|Publication number||US6183023 B1|
|Application number||US 09/197,144|
|Publication date||Feb 6, 2001|
|Filing date||Nov 20, 1998|
|Priority date||Nov 20, 1998|
|Publication number||09197144, 197144, US 6183023 B1, US 6183023B1, US-B1-6183023, US6183023 B1, US6183023B1|
|Original Assignee||Leon Yulkowski|
|Export Citation||BiBTeX, EndNote, RefMan|
|Patent Citations (24), Non-Patent Citations (1), Referenced by (12), Classifications (11), Legal Events (6)|
|External Links: USPTO, USPTO Assignment, Espacenet|
The present invention relates generally to a door assembly for an opening of a building. More specifically, the present invention relates to a door having a fire exit release device.
A fire exit release is a separate component mounted on the face of the door. The fire exit release usually consists of a push bar that extends across the face of the door. Some push bars are activated by pushing the bar in a horizontal plane. Other push bars are rods that extend across the face of the door and are rotated about an axis to unlock the door.
These known push bars require that several other mechanisms be mounted to the door to provide the latching function. Commonly, strikes are mounted on the head or jam of the frame. Strikes may also be mounted in a recess on the floor. Vertical rods extend between the push bar and the strikes. These vertical bars usually extend on the outside of the door on the same side as the push bar.
Several disadvantages are present in known fire exit assemblies. One disadvantage with such assemblies is that the assembly is typically installed after the door is mounted in the frame at the job site. This can be costly because skilled trades must be employed to perform the installation. Also, the device cannot be tested and adjusted prior to transporting the components to the jobsite. Prior testing is desirable for a door installation.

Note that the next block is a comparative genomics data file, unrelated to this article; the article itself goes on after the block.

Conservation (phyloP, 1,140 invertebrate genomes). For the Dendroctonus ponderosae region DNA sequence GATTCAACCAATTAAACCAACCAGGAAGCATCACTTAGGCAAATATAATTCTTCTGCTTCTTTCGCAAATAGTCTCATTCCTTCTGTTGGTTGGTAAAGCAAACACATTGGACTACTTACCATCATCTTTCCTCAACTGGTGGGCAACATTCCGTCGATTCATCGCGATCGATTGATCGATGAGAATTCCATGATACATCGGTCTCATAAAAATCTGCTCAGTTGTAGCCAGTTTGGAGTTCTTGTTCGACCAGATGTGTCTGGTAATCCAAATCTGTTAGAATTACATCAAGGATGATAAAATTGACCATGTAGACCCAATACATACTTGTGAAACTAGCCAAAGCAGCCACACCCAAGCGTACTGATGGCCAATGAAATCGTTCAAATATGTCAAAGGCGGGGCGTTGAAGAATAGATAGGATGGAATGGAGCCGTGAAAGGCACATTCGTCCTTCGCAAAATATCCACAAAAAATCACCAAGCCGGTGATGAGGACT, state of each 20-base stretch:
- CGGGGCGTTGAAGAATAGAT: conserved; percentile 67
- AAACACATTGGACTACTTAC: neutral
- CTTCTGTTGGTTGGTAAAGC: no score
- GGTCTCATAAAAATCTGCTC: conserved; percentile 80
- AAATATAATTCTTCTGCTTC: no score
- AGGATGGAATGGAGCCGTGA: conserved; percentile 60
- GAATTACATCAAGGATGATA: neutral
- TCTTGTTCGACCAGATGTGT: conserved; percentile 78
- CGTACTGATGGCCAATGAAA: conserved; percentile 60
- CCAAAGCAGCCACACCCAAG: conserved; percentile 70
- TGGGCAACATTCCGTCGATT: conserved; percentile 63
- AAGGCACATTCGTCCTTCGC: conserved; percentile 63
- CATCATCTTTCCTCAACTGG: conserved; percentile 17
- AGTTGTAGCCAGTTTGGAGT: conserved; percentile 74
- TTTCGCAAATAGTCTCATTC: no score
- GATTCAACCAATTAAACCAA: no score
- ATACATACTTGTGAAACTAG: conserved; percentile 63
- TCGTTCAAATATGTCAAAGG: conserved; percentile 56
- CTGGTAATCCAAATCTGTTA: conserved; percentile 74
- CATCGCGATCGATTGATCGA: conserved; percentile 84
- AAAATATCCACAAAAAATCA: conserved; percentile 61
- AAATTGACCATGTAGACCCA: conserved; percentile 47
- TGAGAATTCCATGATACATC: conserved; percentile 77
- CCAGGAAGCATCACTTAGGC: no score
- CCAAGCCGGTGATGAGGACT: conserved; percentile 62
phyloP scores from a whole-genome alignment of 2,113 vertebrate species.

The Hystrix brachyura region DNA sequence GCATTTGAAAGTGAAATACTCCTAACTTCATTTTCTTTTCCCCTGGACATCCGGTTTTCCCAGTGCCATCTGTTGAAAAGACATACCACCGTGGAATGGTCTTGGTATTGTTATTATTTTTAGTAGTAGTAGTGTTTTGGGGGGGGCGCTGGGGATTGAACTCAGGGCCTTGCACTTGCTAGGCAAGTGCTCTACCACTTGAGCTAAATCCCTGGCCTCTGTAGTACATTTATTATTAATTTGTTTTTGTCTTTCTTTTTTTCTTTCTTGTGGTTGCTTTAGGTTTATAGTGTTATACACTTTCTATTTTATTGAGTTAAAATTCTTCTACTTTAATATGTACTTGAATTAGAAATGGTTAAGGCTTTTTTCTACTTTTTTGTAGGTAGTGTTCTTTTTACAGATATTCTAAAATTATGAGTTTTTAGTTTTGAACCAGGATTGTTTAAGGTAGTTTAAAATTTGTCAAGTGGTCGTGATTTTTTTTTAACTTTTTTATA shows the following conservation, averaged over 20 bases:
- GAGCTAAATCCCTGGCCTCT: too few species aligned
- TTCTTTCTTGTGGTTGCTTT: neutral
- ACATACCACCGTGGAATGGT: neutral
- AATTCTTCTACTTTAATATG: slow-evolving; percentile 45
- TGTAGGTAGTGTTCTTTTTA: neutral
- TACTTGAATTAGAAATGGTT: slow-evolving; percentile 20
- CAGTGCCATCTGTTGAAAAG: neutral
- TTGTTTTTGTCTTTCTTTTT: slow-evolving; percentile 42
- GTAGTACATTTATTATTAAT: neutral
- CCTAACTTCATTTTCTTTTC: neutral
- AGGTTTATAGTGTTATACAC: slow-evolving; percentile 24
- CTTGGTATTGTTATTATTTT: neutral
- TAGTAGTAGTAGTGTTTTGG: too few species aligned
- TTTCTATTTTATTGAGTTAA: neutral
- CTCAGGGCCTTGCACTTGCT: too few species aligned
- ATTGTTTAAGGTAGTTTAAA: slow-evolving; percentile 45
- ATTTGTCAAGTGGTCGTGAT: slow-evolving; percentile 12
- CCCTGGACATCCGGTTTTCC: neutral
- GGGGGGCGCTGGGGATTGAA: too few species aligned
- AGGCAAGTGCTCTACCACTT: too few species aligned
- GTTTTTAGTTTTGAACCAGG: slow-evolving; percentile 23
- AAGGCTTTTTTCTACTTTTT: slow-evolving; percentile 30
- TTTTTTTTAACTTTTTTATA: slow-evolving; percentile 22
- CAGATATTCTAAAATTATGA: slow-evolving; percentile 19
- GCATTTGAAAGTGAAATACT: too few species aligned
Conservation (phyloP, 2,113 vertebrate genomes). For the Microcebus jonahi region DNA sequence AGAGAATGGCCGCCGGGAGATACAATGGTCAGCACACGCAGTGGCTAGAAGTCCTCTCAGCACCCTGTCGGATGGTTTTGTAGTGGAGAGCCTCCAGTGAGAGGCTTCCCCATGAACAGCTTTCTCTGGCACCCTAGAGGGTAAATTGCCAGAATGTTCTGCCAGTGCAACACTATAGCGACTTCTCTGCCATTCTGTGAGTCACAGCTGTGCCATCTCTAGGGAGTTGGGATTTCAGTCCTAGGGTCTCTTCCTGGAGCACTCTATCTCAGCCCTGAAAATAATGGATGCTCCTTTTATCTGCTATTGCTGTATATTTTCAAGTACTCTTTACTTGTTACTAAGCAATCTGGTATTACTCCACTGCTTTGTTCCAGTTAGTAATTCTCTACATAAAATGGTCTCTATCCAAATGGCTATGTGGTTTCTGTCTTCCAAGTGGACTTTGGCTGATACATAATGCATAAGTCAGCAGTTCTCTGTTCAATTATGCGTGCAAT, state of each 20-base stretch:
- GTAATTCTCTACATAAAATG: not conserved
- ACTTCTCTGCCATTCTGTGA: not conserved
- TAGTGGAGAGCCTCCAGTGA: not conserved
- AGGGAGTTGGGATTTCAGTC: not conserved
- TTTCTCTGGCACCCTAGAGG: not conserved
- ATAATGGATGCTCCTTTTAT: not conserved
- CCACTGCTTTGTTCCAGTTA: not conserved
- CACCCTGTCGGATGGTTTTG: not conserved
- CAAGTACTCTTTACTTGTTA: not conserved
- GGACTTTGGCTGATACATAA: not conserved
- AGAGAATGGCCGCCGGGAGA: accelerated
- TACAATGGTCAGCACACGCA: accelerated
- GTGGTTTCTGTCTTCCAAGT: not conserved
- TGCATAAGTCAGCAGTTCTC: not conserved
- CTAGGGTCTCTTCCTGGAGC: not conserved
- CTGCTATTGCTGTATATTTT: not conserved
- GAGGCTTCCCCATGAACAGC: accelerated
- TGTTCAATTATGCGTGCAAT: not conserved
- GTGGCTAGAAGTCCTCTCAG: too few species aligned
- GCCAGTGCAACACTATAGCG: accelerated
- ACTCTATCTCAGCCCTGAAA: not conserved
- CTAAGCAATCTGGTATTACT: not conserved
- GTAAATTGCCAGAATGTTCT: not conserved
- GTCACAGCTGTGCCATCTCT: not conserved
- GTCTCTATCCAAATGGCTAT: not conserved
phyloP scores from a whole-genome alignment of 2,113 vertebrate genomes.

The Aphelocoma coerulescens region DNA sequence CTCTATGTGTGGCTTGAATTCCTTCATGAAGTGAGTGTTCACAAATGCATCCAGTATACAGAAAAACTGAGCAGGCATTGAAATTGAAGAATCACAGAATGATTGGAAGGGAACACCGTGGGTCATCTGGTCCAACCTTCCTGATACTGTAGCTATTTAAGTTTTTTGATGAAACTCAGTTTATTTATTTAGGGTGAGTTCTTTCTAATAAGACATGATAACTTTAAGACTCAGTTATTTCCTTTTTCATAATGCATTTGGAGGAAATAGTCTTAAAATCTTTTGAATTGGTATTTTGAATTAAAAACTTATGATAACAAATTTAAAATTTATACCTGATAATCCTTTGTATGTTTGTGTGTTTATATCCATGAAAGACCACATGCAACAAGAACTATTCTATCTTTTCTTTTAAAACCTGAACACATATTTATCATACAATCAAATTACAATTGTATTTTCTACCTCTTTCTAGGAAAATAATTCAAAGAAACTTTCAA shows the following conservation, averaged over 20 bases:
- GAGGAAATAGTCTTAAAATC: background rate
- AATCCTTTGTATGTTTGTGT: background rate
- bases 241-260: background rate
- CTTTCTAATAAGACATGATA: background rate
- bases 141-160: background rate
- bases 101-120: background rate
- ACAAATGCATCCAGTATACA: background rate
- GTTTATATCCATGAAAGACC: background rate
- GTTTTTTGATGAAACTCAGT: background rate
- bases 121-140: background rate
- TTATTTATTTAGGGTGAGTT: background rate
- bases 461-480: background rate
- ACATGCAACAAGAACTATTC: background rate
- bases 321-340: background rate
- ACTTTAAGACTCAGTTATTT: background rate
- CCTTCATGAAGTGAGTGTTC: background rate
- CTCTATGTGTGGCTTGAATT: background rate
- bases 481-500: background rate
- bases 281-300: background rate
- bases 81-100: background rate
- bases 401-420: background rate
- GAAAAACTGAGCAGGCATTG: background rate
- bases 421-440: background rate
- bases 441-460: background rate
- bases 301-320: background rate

Another disadvantage of known exit devices is that because the vertical rods are mounted on the outside of the door, the door can be found or rendered inoperative by pushing pencils, pens, or other implements into or behind the device. Yet another disadvantage of the protruding device is that the moving mechanisms can also be caught on clothing or provide a place for a finger to be caught. Yet another disadvantage of an exteriorly mounted fire exit device is that strikes located on the jam or the head of the frame are an added component which increases cost and which is also not aesthetically pleasing.
It is, therefore, one object of the invention to provide an aesthetically pleasing exit device that does not allow for the device to be easily defeated, or easily caught on persons or clothing.
In one aspect of the invention, a door with an integrated fire exit device has an operational bar which partially extends across the door. The operational bar is located within a recess in the face of the door. The operational bar has at least one arm that extends into a channel, which is formed in cooperation with the recess. The door has a locking channel which extends along the vertical edge of the door. The locking channel is coupled to a vertical stile that is fixedly located on the vertical edge of the door. The locking channel and the vertical stile are pivotally coupled by a clip. A blocking member is located within the vertical stile. The operational bar has an actuator arm located within the door and within the vertical stile. As the operational bar is pushed inward, actuator arm pushes blocking member to an open position which also allows locking channel to pivot to an open position. If access is required from both sides of the door, a handle may be located outside of the door and coupled to the operational bar by a connection arm. The connection arm moves the operational bar in cooperation with movement of the handle.